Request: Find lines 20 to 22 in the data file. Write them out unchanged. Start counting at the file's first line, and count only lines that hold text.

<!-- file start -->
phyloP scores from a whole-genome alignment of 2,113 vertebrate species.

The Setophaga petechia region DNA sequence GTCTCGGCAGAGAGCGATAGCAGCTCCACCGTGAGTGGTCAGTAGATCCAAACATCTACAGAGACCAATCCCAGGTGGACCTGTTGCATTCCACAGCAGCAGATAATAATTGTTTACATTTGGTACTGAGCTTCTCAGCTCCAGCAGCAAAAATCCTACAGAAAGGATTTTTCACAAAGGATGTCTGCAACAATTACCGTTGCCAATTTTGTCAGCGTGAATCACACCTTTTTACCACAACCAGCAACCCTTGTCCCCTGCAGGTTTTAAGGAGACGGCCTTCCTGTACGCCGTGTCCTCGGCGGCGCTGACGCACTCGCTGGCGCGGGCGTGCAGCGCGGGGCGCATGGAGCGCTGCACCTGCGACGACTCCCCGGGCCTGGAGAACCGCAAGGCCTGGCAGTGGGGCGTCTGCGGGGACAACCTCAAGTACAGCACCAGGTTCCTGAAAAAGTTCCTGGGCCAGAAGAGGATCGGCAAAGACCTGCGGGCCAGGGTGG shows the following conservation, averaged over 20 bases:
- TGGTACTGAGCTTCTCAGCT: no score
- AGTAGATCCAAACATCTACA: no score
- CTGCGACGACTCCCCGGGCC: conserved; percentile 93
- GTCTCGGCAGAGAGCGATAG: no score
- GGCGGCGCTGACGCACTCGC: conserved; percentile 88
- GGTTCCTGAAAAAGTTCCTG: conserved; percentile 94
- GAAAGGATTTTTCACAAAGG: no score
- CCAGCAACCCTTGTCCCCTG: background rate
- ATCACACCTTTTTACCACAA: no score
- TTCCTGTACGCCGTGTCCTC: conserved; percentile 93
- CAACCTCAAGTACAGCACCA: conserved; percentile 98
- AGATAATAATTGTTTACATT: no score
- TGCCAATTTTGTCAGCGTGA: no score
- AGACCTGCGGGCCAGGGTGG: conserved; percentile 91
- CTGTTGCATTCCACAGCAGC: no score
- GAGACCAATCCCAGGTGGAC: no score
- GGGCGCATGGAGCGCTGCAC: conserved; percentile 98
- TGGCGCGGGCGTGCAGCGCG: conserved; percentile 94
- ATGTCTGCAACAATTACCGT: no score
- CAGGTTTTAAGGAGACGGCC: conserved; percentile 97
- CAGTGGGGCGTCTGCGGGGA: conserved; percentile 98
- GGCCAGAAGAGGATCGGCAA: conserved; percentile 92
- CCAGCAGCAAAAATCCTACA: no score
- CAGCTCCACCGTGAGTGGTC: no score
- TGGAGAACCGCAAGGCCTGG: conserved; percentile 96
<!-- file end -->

- TGGCGCGGGCGTGCAGCGCG: conserved; percentile 94
- ATGTCTGCAACAATTACCGT: no score
- CAGGTTTTAAGGAGACGGCC: conserved; percentile 97